Relationship of vascular maturation in breast cancer blood vessels to vascular density and metastasis, assessed by expression of a novel basement membrane component, LH39.
Kakolyris S., Fox SB., Koukourakis M., Giatromanolaki A., Brown N., Leek RD., Taylor M., Leigh IM., Gatter KC., Harris AL.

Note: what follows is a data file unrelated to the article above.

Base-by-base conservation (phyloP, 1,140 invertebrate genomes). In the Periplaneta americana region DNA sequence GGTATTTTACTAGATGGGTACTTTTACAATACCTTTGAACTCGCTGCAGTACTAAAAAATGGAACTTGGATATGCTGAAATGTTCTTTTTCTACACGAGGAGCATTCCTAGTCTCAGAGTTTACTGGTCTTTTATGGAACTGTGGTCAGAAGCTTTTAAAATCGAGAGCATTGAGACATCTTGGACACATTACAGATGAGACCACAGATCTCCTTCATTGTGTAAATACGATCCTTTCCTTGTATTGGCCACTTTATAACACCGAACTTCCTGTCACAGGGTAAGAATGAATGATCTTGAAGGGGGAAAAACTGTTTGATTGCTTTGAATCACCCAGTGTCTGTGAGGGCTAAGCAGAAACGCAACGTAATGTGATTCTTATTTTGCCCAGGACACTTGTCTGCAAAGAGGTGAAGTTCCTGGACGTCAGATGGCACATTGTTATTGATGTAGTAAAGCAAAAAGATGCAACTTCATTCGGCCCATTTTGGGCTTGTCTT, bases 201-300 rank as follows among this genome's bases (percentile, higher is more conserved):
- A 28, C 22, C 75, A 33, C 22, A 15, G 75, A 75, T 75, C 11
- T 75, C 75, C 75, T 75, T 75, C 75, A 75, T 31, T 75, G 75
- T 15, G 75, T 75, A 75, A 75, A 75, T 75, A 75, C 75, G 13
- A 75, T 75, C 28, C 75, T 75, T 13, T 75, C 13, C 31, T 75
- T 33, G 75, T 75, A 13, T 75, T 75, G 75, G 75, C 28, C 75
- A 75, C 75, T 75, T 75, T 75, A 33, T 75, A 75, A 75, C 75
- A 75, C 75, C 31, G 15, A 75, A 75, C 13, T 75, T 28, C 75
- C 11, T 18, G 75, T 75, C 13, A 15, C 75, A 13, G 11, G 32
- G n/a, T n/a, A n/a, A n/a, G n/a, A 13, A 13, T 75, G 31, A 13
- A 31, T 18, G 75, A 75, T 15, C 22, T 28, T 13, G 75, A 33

Angiogenesis, the formation of new vessels, has been demonstrated to be an indicator of prognosis in breast cancer patients. The extent of differentiation of the tumour vessels may affect access of peripheral white cells and egress or invasion of tumour cells. This has not been assessed in relation to tumour microvessel density or other variables and may be a marker of vascular remodelling. LH39 is a monoclonal antibody recognizing an epitope located at the lamina lucida of mature small veins and capillaries but not in newly formed vessels. To study vascular differentiation in breast tumours, we examined the vascular maturation index (VMI) in 12 normal and 50 breast carcinomas and this was correlated with different clinicopathological variables including angiogenesis. Mature vessels were defined by staining with antibodies to both LH39 and to CD31, using double immunohistochemistry, whereas immature vessels stained only for CD31. VMI was defined as the % fraction of mature vessels (LH39-positive) / total number of vessels (CD31-positive). The VMI was significantly higher in normal (54-68.5%; median 66.5%) than in tumours (0-47%; median 8.8%) (P = 0.0005). There was a significant inverse correlation between the tumour VMI and nodal status (Fisher's exact test, P = 0.01) and between high VMI and low thymidine phosphorylase (TP) expression (Mann-Whitney U-test, P= 0.01). No significant association between VMI and tumour size, oestrogen receptor, epidermal growth factor receptor, grade, angiogenesis, patient age, or E-selectin was seen. There was a significant reduction in relapse-free survival (P = 0.01) with high angiogenesis. These findings show that the VMI gives new information on the mechanism of tumour angiogenesis independently from microvessel quantitation, there is a wide variation in the differentiation of tumour vasculature but the degree of capillary differentiation is not associated with quantitative angiogenesis. The VMI identifies a subset of patients who have a high chance of regional node involvement.